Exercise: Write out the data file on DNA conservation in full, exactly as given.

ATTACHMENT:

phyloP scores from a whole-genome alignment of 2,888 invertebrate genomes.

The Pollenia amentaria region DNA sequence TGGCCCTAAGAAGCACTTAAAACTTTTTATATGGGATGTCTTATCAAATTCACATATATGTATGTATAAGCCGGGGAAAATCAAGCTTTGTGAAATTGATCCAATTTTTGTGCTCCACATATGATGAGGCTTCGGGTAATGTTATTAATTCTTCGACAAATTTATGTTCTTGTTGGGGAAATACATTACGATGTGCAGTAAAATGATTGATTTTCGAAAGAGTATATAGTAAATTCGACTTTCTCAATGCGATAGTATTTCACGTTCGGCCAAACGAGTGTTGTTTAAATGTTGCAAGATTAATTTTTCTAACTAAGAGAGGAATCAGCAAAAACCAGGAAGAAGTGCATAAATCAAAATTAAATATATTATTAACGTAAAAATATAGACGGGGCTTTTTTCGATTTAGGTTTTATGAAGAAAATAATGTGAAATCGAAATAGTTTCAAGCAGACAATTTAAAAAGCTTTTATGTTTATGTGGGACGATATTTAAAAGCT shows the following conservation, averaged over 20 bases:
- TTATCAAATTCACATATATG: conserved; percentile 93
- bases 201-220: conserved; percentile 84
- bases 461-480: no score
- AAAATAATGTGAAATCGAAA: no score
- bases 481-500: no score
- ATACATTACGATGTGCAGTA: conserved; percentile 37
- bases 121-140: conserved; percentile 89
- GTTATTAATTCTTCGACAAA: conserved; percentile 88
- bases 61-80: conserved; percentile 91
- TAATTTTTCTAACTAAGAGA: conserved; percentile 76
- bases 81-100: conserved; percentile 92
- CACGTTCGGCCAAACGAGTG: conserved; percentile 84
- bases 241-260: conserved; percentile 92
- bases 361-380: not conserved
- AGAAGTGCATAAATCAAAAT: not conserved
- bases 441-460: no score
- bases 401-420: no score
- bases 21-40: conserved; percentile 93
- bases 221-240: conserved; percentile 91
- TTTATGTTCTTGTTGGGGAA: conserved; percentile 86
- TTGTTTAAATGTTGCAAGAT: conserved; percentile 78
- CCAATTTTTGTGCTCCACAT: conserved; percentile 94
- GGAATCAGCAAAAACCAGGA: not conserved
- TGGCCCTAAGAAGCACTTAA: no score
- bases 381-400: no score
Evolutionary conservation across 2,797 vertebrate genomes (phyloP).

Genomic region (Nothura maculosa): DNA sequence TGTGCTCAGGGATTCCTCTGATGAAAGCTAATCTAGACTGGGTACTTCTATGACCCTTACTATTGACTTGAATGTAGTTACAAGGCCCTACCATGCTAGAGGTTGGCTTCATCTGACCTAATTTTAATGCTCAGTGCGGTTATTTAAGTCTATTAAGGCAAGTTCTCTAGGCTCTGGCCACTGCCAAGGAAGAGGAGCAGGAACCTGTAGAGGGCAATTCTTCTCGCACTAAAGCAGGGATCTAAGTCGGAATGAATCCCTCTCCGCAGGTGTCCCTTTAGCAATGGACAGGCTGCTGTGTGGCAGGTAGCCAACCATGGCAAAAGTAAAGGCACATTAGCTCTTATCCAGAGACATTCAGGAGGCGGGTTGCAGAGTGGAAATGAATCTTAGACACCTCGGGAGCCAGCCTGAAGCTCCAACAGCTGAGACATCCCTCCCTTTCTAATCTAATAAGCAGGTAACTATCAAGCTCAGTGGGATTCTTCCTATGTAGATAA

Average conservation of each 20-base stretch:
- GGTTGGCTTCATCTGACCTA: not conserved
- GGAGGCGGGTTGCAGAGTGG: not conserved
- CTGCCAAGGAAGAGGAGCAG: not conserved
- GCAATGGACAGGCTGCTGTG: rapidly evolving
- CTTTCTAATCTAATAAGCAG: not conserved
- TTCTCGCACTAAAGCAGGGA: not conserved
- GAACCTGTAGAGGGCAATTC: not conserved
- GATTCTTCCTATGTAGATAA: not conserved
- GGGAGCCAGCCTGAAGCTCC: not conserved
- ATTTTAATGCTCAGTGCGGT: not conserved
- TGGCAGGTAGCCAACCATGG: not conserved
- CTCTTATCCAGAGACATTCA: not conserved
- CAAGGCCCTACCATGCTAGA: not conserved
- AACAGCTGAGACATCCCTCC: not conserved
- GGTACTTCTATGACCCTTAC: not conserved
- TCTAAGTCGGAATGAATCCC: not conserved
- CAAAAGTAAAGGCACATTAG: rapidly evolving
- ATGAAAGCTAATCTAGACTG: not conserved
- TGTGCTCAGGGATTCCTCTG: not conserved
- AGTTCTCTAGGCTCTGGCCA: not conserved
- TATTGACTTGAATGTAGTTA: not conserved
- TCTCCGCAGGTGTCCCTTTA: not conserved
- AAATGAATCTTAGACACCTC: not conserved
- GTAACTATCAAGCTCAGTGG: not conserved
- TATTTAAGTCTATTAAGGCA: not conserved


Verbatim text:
phyloP scores from a whole-genome alignment of 2,888 invertebrate genomes.

The Pollenia amentaria region DNA sequence TGGCCCTAAGAAGCACTTAAAACTTTTTATATGGGATGTCTTATCAAATTCACATATATGTATGTATAAGCCGGGGAAAATCAAGCTTTGTGAAATTGATCCAATTTTTGTGCTCCACATATGATGAGGCTTCGGGTAATGTTATTAATTCTTCGACAAATTTATGTTCTTGTTGGGGAAATACATTACGATGTGCAGTAAAATGATTGATTTTCGAAAGAGTATATAGTAAATTCGACTTTCTCAATGCGATAGTATTTCACGTTCGGCCAAACGAGTGTTGTTTAAATGTTGCAAGATTAATTTTTCTAACTAAGAGAGGAATCAGCAAAAACCAGGAAGAAGTGCATAAATCAAAATTAAATATATTATTAACGTAAAAATATAGACGGGGCTTTTTTCGATTTAGGTTTTATGAAGAAAATAATGTGAAATCGAAATAGTTTCAAGCAGACAATTTAAAAAGCTTTTATGTTTATGTGGGACGATATTTAAAAGCT shows the following conservation, averaged over 20 bases:
- TTATCAAATTCACATATATG: conserved; percentile 93
- bases 201-220: conserved; percentile 84
- bases 461-480: no score
- AAAATAATGTGAAATCGAAA: no score
- bases 481-500: no score
- ATACATTACGATGTGCAGTA: conserved; percentile 37
- bases 121-140: conserved; percentile 89
- GTTATTAATTCTTCGACAAA: conserved; percentile 88
- bases 61-80: conserved; percentile 91
- TAATTTTTCTAACTAAGAGA: conserved; percentile 76
- bases 81-100: conserved; percentile 92
- CACGTTCGGCCAAACGAGTG: conserved; percentile 84
- bases 241-260: conserved; percentile 92
- bases 361-380: not conserved
- AGAAGTGCATAAATCAAAAT: not conserved
- bases 441-460: no score
- bases 401-420: no score
- bases 21-40: conserved; percentile 93
- bases 221-240: conserved; percentile 91
- TTTATGTTCTTGTTGGGGAA: conserved; percentile 86
- TTGTTTAAATGTTGCAAGAT: conserved; percentile 78
- CCAATTTTTGTGCTCCACAT: conserved; percentile 94
- GGAATCAGCAAAAACCAGGA: not conserved
- TGGCCCTAAGAAGCACTTAA: no score
- bases 381-400: no score
Evolutionary conservation across 2,797 vertebrate genomes (phyloP).

Genomic region (Nothura maculosa): DNA sequence TGTGCTCAGGGATTCCTCTGATGAAAGCTAATCTAGACTGGGTACTTCTATGACCCTTACTATTGACTTGAATGTAGTTACAAGGCCCTACCATGCTAGAGGTTGGCTTCATCTGACCTAATTTTAATGCTCAGTGCGGTTATTTAAGTCTATTAAGGCAAGTTCTCTAGGCTCTGGCCACTGCCAAGGAAGAGGAGCAGGAACCTGTAGAGGGCAATTCTTCTCGCACTAAAGCAGGGATCTAAGTCGGAATGAATCCCTCTCCGCAGGTGTCCCTTTAGCAATGGACAGGCTGCTGTGTGGCAGGTAGCCAACCATGGCAAAAGTAAAGGCACATTAGCTCTTATCCAGAGACATTCAGGAGGCGGGTTGCAGAGTGGAAATGAATCTTAGACACCTCGGGAGCCAGCCTGAAGCTCCAACAGCTGAGACATCCCTCCCTTTCTAATCTAATAAGCAGGTAACTATCAAGCTCAGTGGGATTCTTCCTATGTAGATAA

Average conservation of each 20-base stretch:
- GGTTGGCTTCATCTGACCTA: not conserved
- GGAGGCGGGTTGCAGAGTGG: not conserved
- CTGCCAAGGAAGAGGAGCAG: not conserved
- GCAATGGACAGGCTGCTGTG: rapidly evolving
- CTTTCTAATCTAATAAGCAG: not conserved
- TTCTCGCACTAAAGCAGGGA: not conserved
- GAACCTGTAGAGGGCAATTC: not conserved
- GATTCTTCCTATGTAGATAA: not conserved
- GGGAGCCAGCCTGAAGCTCC: not conserved
- ATTTTAATGCTCAGTGCGGT: not conserved
- TGGCAGGTAGCCAACCATGG: not conserved
- CTCTTATCCAGAGACATTCA: not conserved
- CAAGGCCCTACCATGCTAGA: not conserved
- AACAGCTGAGACATCCCTCC: not conserved
- GGTACTTCTATGACCCTTAC: not conserved
- TCTAAGTCGGAATGAATCCC: not conserved
- CAAAAGTAAAGGCACATTAG: rapidly evolving
- ATGAAAGCTAATCTAGACTG: not conserved
- TGTGCTCAGGGATTCCTCTG: not conserved
- AGTTCTCTAGGCTCTGGCCA: not conserved
- TATTGACTTGAATGTAGTTA: not conserved
- TCTCCGCAGGTGTCCCTTTA: not conserved
- AAATGAATCTTAGACACCTC: not conserved
- GTAACTATCAAGCTCAGTGG: not conserved
- TATTTAAGTCTATTAAGGCA: not conserved